On Saturday night, the Oakland A's once again beat up on Chad Qualls. For the fourth time this season, Houston's close snatched defeat from the jaws of victory against the A's.
In four innings against Oakland, Qualls has given up 12 runs. He's given up 10 runs in his other 43 innings combined.
Outside of those seven games against the A's this season, Qualls has an ERA of 1.44. That means his ERA is a full two runs higher solely because of one team.
Well, Qualls isn't a very good pitcher. He's got a career ERA of 3.78, so in this limited sample size, maybe the A's are regression personified for Qualls. They have also been one of the best teams in MLB for much of the season. Is it surprising that that group kicked around a lower-tier closer?
But, there's a more specific reason why this particular team has this particular player's number.
This article reprinted at Deadspin last December highlighted how the A's have constructed their team. It's all about fly balls.
Let's contextualize Oakland's outlier ways: 60 percent of their plate appearances were taken by fly-ball hitters, who by definition compose 16 percent of the league. No other team in the past nine years has touched 45 percent. Beane's roster was so ground-allergic that only 0.8 percent of their plate appearances were taken by "ground-ball hitters." That's not just a concentrated effort to target fly balls. That's a mission statement.
Moreover, Oakland fly ball hitters hit .302 against GB pitchers, a matchup occurring nine percent of the time. Another way of putting that: In 547 plate appearances against ground-ballers, fly ball-hitting Athletics (such as low-salary acquisitions like Jed Lowrie and Brandon Moss) hit like $16-million Matt Holliday. The rest of the time-over 90 percent of PAs-they hit like Chase Headley.The 38 percent of their fly ball hitters' plate appearances against neutral pitchers resulted in a .282 True Average. That's better than the solid league TAv in that matchup (.276)-and it occurred for the Athletics four times as often!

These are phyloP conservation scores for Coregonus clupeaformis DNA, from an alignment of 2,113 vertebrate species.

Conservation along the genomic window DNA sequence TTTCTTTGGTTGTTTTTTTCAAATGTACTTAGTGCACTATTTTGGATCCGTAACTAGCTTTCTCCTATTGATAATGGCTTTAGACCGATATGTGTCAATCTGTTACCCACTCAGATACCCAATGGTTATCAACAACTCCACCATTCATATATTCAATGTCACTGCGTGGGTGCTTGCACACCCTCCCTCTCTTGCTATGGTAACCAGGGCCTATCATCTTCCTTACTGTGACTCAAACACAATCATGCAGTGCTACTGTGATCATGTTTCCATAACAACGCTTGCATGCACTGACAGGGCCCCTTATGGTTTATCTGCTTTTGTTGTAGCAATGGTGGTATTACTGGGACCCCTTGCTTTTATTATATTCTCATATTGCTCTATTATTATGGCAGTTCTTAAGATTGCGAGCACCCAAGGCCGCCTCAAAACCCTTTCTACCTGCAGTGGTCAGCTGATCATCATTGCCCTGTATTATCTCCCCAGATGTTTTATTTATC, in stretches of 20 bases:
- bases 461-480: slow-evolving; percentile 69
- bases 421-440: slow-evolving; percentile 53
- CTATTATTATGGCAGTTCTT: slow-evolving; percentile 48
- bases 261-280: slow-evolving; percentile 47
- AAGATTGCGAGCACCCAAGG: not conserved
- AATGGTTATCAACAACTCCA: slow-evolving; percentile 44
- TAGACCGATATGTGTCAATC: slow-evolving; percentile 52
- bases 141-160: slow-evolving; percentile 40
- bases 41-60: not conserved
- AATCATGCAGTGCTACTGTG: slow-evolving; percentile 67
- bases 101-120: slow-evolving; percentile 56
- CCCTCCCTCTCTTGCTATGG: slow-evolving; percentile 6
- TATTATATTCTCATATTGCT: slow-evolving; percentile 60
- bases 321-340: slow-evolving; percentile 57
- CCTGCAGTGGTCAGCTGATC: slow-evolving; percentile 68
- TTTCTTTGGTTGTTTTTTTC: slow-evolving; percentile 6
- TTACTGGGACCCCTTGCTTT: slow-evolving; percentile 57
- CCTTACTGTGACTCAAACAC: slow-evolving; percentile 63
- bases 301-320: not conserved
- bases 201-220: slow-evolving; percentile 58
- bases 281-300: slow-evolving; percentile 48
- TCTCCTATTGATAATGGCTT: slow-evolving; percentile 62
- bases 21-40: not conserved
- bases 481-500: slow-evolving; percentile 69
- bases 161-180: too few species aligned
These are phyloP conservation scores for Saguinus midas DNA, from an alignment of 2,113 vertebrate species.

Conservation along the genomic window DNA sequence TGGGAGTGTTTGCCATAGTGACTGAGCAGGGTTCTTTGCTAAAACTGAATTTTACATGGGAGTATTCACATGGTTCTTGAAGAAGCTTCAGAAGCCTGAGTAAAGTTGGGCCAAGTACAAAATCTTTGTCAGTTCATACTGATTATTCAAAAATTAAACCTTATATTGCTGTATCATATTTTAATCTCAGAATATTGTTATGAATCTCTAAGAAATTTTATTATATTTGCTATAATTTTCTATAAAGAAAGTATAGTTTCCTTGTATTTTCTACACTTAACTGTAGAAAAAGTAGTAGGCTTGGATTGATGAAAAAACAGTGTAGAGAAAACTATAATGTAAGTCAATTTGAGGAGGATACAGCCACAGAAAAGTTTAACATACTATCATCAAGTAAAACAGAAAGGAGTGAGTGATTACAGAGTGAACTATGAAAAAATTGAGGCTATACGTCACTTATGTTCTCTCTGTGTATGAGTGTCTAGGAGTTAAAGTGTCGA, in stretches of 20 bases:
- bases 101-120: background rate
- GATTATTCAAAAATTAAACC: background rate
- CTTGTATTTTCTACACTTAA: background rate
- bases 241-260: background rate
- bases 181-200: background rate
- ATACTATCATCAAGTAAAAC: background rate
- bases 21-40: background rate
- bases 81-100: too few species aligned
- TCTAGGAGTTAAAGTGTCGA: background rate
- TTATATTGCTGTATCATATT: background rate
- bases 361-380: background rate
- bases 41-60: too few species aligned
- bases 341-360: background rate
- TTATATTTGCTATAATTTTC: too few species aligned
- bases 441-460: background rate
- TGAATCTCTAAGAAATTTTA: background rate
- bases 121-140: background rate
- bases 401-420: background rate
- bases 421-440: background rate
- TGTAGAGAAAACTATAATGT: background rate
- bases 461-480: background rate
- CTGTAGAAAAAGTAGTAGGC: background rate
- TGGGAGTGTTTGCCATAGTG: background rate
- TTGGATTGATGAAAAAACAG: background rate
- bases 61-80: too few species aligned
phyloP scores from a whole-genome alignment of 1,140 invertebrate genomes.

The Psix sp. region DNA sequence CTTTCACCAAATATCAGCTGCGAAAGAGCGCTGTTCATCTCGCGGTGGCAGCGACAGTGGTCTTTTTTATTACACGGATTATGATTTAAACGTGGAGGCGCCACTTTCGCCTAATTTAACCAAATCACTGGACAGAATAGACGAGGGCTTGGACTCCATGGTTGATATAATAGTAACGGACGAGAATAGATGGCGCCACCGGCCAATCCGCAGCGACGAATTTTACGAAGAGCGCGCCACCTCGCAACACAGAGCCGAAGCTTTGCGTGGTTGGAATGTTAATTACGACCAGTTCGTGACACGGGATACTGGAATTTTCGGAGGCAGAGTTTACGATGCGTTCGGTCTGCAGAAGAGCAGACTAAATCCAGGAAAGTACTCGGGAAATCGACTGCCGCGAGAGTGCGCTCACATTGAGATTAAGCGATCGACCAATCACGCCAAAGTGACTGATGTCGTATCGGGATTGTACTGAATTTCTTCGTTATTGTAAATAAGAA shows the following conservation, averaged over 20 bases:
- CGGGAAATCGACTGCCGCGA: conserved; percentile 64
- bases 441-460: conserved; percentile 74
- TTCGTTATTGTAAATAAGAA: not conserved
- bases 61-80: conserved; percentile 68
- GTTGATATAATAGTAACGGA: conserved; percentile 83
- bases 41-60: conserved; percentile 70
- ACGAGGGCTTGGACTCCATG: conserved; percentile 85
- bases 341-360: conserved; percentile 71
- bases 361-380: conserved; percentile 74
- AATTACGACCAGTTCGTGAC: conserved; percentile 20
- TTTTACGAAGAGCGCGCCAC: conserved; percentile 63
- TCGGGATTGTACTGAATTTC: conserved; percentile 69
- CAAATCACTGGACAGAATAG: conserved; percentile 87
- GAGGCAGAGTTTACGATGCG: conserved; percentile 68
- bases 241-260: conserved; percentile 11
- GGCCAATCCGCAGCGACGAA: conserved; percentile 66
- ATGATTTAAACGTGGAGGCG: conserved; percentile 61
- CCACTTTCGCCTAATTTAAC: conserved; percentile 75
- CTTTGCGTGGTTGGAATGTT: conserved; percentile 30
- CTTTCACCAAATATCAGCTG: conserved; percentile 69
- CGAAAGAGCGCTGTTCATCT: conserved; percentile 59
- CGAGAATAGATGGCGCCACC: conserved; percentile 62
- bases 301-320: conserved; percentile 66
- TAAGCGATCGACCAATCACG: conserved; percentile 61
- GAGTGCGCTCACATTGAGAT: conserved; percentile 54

This season, Chad Qualls has gotten ground balls on 57 percent of his batted balls. This season, only the White Sox have more runs above average on sinkers than the Athletics do.
Most of the time, a sinkerball closer can be just as effective as a flamethrowing monster. That doesn't work against the A's. They're built to feast on ground ball pitchers, by elevating those pitches into line drives and fly balls.
Even if Qualls learned not to throw his sinker to the A's, that means he's not using his most effective weapon. Is it any wonder that they've beat him up with his second-best options?
What's more, the A's are built as a platoon team. That means they have bench options who also hit fly balls well. If they need to pinch-hit late in a close game against Qualls, they can trot out guys who are tailor-made to beat him.
The A's are still a very good team and Qualls is still a non-elite closer. But, there's more to the A's success against him than just that. The A's are made to beat Chad Qualls. It's as simple as that.